Emily's Reviews > Collapse: How Societies Choose to Fail or Succeed

Collapse by Jared Diamond
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Nov 08, 09

bookshelves: 2008
Read in March, 2008

Before we had federal wiretaps, the Académie Française, or Club Libby Lu, we had to figure out what plants to grow in what combinations to provide nourishment, what animals we could domesticate without getting trampled, and how to organize ourselves to make life safe and fulfilling--achievements that are not less interesting and probably more so for being invisible to us today.

At length I have finished the last piece of reading material I picked up for (during, actually) my trip to Oregon: Jared Diamond's most recent book, Collapse: How Societies Choose to Fail or Succeed. I believe I read his last book, Guns, Germs, and Steel: The Fates of Human Societies before I started this journal (!), so I'll start with a word on that. The purpose of that book was to furnish a nonracist explanation of why some peoples seem to have a lot of complicated culture, technology, and, for lack of a better word, booty, while others don't. Diamond concludes that this has much to do with the environments these societies started in: what plants and animals they had available for attempted domestication, what terrain and climate they had to contend with, what political structures and religions eventually grew up, and so forth. Diamond is about 70 years old and seems to have spent his entire life reading and traveling at a frantic pace, which makes him able to synthesize information and themes at a much higher level than most responsibly cautious historians or scientists. It seems unlikely, but he manages to make topics like paleoethnobotany and livestock diseases fascinating.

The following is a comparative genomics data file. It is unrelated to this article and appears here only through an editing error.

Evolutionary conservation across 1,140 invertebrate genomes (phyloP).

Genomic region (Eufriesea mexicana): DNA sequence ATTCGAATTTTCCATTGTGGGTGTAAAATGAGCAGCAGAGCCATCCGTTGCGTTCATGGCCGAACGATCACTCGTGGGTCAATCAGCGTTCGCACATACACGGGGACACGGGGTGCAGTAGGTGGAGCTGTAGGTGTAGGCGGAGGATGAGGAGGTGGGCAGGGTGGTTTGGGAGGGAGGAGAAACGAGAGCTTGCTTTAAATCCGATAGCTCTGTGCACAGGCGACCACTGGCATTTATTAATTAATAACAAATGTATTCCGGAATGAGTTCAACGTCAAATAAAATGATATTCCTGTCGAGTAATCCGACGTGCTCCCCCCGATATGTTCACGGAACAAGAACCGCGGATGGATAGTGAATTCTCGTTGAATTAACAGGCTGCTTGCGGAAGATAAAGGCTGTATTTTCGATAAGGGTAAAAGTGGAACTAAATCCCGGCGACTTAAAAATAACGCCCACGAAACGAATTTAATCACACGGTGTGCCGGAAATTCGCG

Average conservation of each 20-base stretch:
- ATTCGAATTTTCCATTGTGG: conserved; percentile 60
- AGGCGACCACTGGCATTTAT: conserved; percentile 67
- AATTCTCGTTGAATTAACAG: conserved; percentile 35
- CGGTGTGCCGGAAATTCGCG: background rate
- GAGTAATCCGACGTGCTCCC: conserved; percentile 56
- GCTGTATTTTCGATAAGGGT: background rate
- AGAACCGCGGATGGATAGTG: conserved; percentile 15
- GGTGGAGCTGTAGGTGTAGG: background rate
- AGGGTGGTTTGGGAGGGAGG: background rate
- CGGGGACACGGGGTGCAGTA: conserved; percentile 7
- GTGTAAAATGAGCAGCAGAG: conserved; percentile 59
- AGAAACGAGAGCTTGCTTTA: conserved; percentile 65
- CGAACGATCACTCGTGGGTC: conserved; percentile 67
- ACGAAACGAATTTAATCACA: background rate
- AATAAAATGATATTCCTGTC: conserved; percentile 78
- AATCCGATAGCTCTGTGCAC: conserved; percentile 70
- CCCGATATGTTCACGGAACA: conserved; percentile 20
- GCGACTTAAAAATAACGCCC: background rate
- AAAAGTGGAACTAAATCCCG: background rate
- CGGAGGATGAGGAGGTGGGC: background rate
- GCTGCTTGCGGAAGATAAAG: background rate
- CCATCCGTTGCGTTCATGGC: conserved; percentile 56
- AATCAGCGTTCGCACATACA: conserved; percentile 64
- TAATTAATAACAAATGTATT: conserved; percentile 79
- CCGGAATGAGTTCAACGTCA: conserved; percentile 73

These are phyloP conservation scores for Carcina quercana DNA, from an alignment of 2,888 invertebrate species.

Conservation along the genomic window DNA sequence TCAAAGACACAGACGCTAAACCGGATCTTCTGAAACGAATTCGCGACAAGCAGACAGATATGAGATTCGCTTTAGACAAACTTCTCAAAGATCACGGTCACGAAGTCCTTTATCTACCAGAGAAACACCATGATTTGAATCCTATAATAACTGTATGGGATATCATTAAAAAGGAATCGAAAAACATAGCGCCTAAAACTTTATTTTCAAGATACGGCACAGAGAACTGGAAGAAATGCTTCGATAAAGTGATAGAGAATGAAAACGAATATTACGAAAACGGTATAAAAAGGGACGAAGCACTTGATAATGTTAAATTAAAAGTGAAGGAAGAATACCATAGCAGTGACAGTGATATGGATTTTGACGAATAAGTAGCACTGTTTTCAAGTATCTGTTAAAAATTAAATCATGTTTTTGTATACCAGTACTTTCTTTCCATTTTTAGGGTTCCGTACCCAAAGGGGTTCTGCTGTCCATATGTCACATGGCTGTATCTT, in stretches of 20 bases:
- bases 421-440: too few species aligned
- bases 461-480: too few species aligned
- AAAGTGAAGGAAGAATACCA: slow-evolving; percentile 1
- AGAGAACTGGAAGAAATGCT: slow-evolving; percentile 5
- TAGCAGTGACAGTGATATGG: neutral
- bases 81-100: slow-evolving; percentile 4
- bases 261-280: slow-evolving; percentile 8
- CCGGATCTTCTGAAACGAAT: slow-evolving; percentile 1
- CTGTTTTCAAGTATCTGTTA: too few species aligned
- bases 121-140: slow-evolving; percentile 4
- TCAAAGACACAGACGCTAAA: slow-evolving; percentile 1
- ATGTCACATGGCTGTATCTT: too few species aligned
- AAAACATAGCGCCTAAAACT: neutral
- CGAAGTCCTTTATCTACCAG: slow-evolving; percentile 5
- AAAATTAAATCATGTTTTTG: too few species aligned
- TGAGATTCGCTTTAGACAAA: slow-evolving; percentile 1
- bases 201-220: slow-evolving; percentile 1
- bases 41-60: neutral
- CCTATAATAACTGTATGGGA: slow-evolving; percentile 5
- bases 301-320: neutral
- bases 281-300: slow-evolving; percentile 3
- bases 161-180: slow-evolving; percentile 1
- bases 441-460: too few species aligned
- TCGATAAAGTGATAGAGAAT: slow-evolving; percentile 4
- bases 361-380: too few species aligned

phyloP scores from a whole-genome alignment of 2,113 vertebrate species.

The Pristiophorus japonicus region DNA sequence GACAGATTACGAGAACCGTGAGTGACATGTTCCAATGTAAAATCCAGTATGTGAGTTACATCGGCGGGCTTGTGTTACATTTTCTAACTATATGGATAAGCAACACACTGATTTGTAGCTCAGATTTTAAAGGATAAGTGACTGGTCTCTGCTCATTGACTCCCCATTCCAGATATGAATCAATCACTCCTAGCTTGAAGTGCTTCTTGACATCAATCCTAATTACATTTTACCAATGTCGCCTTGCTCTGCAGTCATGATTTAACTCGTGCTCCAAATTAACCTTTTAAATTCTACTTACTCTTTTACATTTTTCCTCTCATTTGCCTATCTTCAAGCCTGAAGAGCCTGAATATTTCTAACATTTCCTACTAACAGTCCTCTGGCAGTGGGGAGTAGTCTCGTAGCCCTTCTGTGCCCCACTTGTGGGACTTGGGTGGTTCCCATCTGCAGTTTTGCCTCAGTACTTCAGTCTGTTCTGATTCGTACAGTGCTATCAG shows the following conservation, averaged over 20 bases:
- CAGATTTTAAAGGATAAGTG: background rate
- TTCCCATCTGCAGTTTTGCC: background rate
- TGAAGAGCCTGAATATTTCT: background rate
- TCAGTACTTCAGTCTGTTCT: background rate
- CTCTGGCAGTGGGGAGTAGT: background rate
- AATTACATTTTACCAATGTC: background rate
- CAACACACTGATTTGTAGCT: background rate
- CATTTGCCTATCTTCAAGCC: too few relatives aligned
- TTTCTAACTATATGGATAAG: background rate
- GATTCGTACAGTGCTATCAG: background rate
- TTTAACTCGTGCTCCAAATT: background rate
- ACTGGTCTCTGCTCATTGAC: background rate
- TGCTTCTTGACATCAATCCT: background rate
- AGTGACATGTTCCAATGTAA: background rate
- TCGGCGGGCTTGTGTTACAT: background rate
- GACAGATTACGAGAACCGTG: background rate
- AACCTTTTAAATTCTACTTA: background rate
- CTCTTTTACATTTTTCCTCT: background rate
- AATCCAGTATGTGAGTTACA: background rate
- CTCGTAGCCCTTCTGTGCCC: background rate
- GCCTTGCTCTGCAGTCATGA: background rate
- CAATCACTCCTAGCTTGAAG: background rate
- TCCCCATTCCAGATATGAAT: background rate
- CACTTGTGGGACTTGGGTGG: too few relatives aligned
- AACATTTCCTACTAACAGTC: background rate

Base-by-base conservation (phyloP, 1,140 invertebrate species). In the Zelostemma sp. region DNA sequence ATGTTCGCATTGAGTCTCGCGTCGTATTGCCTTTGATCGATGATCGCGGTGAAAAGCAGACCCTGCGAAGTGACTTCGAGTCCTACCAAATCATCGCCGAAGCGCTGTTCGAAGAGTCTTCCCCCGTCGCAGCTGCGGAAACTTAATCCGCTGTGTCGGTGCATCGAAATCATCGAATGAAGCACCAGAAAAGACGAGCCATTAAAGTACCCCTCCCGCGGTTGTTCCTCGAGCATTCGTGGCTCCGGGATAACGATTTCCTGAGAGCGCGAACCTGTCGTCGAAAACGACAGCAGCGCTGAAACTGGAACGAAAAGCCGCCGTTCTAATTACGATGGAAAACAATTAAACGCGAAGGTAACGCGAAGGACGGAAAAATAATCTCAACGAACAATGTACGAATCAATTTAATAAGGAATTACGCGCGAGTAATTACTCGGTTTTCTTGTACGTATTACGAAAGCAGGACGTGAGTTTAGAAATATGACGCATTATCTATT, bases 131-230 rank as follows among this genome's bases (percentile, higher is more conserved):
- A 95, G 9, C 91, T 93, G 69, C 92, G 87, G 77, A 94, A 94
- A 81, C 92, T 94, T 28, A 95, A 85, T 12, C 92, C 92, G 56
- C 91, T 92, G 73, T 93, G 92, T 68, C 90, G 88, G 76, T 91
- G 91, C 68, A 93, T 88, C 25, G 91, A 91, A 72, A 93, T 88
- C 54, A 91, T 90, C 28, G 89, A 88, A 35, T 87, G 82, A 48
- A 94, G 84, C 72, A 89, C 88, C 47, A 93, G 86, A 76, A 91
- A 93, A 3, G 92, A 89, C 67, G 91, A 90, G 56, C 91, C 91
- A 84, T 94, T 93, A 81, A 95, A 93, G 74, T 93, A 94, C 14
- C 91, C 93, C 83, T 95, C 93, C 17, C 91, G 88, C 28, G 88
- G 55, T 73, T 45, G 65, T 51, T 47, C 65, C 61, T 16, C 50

In Collapse, he takes the muted environmental themes of the first book and gives them a more current spin. He describes a series of societies that have experienced collapse (complete depopulation, ruinous collapse of social order, or the flight of most inhabitants) and ties their fates to the degradation of their environment. For example, the Norse arrived in Greenland and commenced farming, logging, and livestock herding, not realizing until it was too late that Greenland's soil productivity and rate of timber growth were much lower than in Norway, and that they'd spent down most of their environmental capital in just a few short years. Their settlement clung to the coast, at a subsistence level, for about five hundred years until things got so bad they resorted to eating their dogs and dismantling homes for firewood--then they disappeared. He also talks about modern societies like Rwanda, showing how genocide appeared there even in ethnically homogeneous areas as the result of overpopulation and resulting feuds over land scarcity. Near the end of the book, two maps are presented, "Political trouble spots of the modern world" and "Environmental trouble spots of the modern world": the same map printed twice with different titles.

Diamond is somewhat better at writing about history thousands of years old than he is writing about the present, and given the short history (so far) of our present environmental problems, he has a lot less to work with than when he's writing about thousands of years of history at once. It's not surprising that this book is a bit less persuasive. Still, there are some points that score, such as his theme of societies needing to decide which of their core values they can afford to keep. The Greenland Norse clung to their identities as European Christians, expending lots of effort and material goods on supporting a bishop and church and refusing to emulate successful Inuit hunting practices. One might ask whether Americans' self-image as mobile, independent people who love their cars is one that we ought to cling to.

In both books, Diamond displays a contagious love and respect for the places and people he has studied. It's hard to come away from his work without feeling awed by the achievements of ancient peoples or wanting to visit Australia, Japan, Montana, Polynesia, Greenland, or numerous other places. In addition to being works of history, his books feel like travel books or memoirs.
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